by Johan J Ingles-Le Nobel
Last updated April 13, 2014
If you have ever seen leaves on bushes and trees that become skeletonised or transparent with just their veins remaining, this tends to be the work of Sawfly larvae, which eat through the tissue of the leaf until it has almost completely disappeared. At least 400 different species of sawfly have been recorded on plants in Britain. Two or three adult generations may develop during the growing season with the third generation over wintering as pupae that emerge in the spring. These grubs are not popular with gardeners.
This is an adult "Green Sawfly", Rhogogaster viridis, a common species found on woodland rides, hedgerows and scrub, often on flowers, during the summer months throughout the UK. I found this little guy on the nettles surrounding the allotments in Holmbury St.Mary, England - of all the places I visit and potter this has 3x as many insect types as the rest put together because it is both near water and is surrounded by a bunch of nettles.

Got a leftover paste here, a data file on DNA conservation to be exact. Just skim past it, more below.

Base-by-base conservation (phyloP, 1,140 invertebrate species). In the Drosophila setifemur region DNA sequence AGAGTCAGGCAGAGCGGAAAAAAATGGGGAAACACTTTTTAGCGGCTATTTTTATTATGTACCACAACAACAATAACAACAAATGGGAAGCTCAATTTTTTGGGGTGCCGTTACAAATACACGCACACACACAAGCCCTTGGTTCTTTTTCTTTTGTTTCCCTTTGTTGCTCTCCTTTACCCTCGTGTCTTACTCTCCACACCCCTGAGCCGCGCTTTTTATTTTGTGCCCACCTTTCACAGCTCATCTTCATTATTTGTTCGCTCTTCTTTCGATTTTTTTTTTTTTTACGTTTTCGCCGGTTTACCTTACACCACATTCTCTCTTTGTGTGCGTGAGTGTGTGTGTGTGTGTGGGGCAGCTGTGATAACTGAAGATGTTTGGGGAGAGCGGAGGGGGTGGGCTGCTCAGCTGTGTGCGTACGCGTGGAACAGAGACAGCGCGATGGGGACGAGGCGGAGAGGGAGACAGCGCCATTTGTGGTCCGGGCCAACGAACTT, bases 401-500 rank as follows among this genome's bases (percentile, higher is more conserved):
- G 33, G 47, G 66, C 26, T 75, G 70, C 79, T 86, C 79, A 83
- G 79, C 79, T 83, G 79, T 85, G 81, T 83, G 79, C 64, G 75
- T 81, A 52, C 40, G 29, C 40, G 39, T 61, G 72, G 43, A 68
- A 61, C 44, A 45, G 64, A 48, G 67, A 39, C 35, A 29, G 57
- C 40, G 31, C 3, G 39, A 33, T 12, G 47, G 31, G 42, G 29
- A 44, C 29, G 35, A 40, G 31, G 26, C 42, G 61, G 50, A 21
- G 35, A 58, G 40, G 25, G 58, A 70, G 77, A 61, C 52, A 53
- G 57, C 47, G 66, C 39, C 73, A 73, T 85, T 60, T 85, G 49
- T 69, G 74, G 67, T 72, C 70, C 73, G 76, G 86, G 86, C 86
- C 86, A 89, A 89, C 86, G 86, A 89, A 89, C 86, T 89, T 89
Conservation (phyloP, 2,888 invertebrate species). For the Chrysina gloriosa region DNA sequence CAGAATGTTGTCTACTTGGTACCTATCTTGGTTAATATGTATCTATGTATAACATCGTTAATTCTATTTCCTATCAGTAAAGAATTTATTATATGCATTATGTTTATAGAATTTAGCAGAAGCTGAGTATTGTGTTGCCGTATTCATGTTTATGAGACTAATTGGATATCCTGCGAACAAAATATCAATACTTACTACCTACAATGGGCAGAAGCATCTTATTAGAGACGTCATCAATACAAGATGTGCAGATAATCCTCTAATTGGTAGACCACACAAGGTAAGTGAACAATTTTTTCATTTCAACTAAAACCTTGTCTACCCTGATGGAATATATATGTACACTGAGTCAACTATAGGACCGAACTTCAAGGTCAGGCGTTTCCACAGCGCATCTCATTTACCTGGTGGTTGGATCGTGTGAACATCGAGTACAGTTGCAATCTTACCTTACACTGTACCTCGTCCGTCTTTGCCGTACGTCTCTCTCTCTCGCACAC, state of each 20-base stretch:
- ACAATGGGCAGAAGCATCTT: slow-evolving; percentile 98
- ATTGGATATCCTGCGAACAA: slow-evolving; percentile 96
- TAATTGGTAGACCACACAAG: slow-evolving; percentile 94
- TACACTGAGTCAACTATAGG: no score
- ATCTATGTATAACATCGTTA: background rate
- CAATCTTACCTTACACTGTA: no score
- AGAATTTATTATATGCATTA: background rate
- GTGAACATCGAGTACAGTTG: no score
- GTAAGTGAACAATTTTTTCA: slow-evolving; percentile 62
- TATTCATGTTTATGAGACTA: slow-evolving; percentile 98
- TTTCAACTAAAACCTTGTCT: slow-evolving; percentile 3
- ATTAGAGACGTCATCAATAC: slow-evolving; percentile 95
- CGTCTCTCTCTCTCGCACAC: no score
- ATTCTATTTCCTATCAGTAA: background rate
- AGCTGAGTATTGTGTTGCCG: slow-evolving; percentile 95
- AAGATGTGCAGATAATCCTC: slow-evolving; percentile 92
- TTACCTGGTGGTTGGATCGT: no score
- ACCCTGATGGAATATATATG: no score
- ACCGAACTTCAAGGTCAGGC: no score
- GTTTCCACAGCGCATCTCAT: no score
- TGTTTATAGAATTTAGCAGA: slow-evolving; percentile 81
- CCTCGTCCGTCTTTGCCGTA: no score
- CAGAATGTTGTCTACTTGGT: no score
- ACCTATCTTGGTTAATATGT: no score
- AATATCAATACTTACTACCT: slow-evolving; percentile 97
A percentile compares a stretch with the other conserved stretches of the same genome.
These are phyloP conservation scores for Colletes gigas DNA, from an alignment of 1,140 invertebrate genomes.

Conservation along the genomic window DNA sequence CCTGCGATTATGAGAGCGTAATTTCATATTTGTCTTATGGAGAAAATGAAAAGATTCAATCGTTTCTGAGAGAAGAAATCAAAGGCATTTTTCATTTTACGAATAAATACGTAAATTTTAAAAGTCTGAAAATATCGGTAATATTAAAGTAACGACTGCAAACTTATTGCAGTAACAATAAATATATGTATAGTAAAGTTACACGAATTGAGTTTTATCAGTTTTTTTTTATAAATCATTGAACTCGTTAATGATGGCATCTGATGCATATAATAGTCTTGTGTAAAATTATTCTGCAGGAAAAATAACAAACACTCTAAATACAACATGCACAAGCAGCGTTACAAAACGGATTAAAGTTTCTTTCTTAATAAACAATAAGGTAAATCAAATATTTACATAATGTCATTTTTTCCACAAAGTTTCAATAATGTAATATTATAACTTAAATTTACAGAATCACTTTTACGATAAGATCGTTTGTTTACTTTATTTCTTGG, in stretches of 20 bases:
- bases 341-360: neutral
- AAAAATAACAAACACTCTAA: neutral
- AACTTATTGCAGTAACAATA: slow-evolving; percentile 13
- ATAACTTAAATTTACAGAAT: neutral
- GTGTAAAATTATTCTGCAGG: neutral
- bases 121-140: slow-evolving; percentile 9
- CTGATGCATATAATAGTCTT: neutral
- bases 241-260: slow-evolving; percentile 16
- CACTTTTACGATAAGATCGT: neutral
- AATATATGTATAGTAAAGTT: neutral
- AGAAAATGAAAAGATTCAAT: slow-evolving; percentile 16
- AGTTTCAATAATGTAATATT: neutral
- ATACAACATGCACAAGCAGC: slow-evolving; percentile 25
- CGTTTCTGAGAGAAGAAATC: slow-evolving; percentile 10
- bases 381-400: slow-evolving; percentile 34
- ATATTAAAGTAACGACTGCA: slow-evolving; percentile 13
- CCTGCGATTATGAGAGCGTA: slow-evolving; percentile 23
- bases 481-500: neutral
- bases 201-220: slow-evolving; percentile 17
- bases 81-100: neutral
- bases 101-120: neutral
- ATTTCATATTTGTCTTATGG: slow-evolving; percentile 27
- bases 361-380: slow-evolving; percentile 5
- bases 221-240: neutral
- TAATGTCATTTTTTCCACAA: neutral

Sawflies are related to wasps and bees. These primitive wasps are not flies (Diptera), because they have two pairs of wings; flies only have one. Their name is derived from the saw-like ovipositor the adult female uses to lay eggs. Adult Sawflies like this are relatively are inconspicuous wasp-like insects that cannot sting and cannot eat! In fact they are one of the few insects in the wasp family that feed on plants; The adult resembles a fly or a wasp but without the constricted waist. The larval or immature stage of Sawflies are plant feeders and look like hairless caterpillars and can often be seen around the edges of the leaves and most curl up into an S-shape when disturbed. Larvae will also bore into developing fruits causing them to become scarred and exude sticky liquid.